The A-to-Zs of Central Oregon: H is for HYDROLOGY

In our last blog post, we discussed the amazing Geology of Central Oregon. We're lucky to have a near-endless supply of amazing rock features that attract thousands of climbers, hikers, and sight-seers to our little corner of the world every year. The grand statures of sites like Smith Rock State Park are easy to appreciate, but don't forget: it's WATER that ends up shaping most of this rock, and which allows us to live in this desert landscape. That's why we're talking about HYDROLOGY this week! 

Waterfall-Bend-Oregon
Deschutes-River-Central-Oregon-Water

HMMM...
HYDROLOGY, YOU SAY?

Hydrology is less commonly discussed than Geology, but these two sciences go hand-in-hand. Hydrology studies the movement, distribution, and quality of water. A large part of Hydrology studies the water cycle and water resources, as well as examining local and even extraterrestrial watersheds
 

Central-Oregon-Waterfalls
Waterfalls-Bend-Oregon

WATER, WATER EVERYWHERE

The survival and flourishing of humanity is directly linked to water. We must maintain a healthy drinking water supply, provide irrigation for crops, and we're susceptible to the whims of floods and ocean currents. In short: our hydrological features can have an immense impact on where, and how, we live!


VISUAL CUE: CENTRAL OREGON'S WATERFALLS

That's right-- we are super lucky to enjoy a number of beautiful waterfalls in Central Oregon. These amazing water features provide a lot of joy for tourists and locals alike. They're also a great visual representation of how powerful water can be, and how water can wear away dirt, wood, and rock to form its own shapes in the landscape. 

UNDERNEATH OUR FEET 

Bend gets its drinking water mainly from Bridge Creek, a tributary of Tumalo Creek, and when needed during high-volume times, the city taps into the Deschutes groundwater aquifer.

  Image from The City of Bend Utility Dept.

Image from The City of Bend Utility Dept.

MORE ABOUT OUR DRINKING WATER

It's true-- we have DELICIOUS water in Central Oregon, derived from a pretty unique water system. Our spring-fed rivers and streams are connected to groundwater systems, which provide a steady flow of pure water at cool temperatures year-round. 

Deschutes-River-Basin

Because Central Oregon is so dry, most of the precipitation that supplies our groundwater falls in the Cascade Range. In fact, almost none of our groundwater comes from the rainfall in Central Oregon. Rather, we depend on the hardiness of the snowpack in our mountains to supply the pure, naturally-filtered water that comes from our faucets.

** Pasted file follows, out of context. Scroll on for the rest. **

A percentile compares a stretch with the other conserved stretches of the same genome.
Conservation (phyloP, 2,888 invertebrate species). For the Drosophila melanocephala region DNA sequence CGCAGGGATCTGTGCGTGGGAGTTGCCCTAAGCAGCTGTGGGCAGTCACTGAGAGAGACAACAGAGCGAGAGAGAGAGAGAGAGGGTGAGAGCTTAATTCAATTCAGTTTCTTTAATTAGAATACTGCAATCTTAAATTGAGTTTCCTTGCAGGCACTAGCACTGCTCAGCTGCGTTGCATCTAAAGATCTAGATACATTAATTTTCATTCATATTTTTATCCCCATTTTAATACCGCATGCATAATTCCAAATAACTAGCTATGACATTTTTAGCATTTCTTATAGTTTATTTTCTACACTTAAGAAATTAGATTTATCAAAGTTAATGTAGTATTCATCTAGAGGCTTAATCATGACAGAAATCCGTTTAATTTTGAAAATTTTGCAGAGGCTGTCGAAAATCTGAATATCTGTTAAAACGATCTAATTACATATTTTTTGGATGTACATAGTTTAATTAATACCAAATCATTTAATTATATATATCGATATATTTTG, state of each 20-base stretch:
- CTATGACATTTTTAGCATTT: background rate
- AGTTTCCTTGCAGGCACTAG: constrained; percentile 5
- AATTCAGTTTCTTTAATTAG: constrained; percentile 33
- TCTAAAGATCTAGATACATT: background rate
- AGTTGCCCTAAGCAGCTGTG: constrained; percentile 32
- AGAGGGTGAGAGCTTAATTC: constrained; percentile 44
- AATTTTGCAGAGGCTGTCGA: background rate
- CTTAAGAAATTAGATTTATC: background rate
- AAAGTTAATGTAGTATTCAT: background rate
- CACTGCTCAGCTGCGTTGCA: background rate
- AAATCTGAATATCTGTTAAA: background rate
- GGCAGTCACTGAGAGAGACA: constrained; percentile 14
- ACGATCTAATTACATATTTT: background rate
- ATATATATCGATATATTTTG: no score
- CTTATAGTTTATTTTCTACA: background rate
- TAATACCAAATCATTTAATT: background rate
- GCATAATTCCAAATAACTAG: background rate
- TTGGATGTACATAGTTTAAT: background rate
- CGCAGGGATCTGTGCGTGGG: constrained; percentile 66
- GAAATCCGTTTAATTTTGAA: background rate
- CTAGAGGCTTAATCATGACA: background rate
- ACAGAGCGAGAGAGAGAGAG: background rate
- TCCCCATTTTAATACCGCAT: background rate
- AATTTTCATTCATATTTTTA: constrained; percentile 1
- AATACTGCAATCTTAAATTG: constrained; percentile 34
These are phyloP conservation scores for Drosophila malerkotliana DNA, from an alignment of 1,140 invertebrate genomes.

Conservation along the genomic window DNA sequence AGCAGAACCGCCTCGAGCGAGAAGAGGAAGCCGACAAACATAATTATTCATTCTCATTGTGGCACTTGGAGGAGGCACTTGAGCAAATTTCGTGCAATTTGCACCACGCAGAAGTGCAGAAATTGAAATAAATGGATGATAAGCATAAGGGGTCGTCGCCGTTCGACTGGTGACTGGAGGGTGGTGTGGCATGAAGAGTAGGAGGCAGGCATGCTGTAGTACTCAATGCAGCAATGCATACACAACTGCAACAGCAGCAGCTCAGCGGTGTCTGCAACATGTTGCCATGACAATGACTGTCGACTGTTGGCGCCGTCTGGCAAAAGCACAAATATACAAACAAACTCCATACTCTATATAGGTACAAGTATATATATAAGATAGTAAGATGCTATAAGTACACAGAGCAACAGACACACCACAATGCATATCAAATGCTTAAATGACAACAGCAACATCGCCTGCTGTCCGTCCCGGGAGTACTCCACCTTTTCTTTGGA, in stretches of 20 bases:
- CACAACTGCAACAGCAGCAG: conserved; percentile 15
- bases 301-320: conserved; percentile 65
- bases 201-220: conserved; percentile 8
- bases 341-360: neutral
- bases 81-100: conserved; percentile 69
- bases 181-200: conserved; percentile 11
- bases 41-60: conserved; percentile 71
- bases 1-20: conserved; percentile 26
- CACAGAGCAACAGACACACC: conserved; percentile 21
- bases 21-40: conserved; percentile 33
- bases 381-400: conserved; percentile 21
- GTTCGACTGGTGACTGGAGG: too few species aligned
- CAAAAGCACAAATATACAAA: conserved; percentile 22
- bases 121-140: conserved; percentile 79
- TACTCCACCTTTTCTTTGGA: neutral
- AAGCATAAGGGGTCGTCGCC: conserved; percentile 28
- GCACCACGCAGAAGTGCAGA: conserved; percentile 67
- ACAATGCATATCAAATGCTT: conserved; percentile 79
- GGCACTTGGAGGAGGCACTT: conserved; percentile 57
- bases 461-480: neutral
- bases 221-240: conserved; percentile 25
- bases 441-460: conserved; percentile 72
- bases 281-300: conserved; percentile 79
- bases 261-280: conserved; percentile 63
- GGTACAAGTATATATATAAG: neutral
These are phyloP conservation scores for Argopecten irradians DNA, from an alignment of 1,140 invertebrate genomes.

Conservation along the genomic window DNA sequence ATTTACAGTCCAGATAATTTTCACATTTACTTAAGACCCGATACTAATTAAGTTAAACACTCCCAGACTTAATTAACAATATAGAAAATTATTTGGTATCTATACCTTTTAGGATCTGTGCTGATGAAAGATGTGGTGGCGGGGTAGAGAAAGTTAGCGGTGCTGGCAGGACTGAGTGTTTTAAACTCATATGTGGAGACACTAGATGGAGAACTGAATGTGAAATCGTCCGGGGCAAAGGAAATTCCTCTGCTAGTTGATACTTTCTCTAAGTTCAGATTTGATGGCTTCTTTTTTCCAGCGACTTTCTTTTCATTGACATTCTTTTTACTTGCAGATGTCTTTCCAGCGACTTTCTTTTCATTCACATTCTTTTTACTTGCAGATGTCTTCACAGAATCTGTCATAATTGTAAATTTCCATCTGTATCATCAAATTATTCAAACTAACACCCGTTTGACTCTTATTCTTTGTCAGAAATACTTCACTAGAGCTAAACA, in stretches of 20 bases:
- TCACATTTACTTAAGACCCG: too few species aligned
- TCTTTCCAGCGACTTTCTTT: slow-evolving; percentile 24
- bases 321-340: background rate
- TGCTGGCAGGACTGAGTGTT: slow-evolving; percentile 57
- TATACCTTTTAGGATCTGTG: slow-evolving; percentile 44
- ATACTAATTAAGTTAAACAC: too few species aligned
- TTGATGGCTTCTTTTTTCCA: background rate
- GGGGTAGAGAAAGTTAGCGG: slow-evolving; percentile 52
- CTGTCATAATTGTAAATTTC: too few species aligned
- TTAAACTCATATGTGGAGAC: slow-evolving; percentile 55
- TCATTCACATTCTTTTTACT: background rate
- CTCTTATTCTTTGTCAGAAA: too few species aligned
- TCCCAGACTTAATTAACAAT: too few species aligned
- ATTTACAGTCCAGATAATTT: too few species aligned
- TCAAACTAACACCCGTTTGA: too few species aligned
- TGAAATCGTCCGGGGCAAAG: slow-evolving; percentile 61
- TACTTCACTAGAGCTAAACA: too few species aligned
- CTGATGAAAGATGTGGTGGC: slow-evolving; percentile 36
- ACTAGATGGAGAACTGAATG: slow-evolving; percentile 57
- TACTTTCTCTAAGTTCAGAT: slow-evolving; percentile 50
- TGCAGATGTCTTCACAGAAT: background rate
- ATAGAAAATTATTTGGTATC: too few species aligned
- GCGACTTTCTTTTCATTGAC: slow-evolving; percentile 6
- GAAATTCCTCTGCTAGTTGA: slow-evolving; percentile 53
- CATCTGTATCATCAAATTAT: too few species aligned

VOLCANIC ROCK: NATURE'S WATER FILTER

We've discussed how volcanic Central Oregon is in previous blog posts. Because of our geological history, our lands are rich with a variety of volcanic rock! So, when our groundwater flows from the Cascade Range, it passes eastward through the permeable volcanic rock, eventually enriching our aquifer with delicious, pure water. In fact, until recently, our only man-made filtration was a screen to keep out sticks and leaves!

If you'd like to learn more about the drinking water in Bend, definitely check out the excellent and informative Deschutes Basin Groundwater Study done by the US Geological Survey. 

Volcanic-Rock-Bend-Oregon
  Broken Top's unique features were carved by immense glaciers moving through the rock

Broken Top's unique features were carved by immense glaciers moving through the rock

A WORD ABOUT GLACIERS

Just a quick note: glaciers are not necessarily related to the snow-pack that provides our drinking water, though there are a few glaciers left in the Cascade Range that contribute to the overall health of the snowpack. Although there's an entirely separate science related to studying glaciers (Glaciology), these amazing features are worth at least a quick mention here due to their importance in shaping the landscape around us, and the lingering effects they've had on our water supply. 

GLACIERS AND OUR DWINDLING SNOW-PACK

Glaciers are ancient ice floes attached to the highest peaks of mountains. These are the giants that carved through rock and dirt to shape mountains and winnow valleys. Unfortunately, their dwindling size and numbers are also a huge indicator of global warming.

Compare these two images for reference: 

  Images from "Our Vanishing Glaciers" by Jim E. O'Connor

Images from "Our Vanishing Glaciers" by Jim E. O'Connor

  Images from "Our Vanishing Glaciers" by Jim E. O'Connor

Images from "Our Vanishing Glaciers" by Jim E. O'Connor

OUR IMPACT

In the 8 years since the above photo was taken, the snowpack continues to be diminished by rising global temperatures. Glaciers are an important part of keeping the snowpack cool, and robust in the summertime. As they become smaller, there's less for our winter snows to build upon. That's why it's so important to USE LESS WATER in our daily activities, be mindful of our consumption habits, and to do our best to reduce our carbon footprint!

Smith-Rock-Winter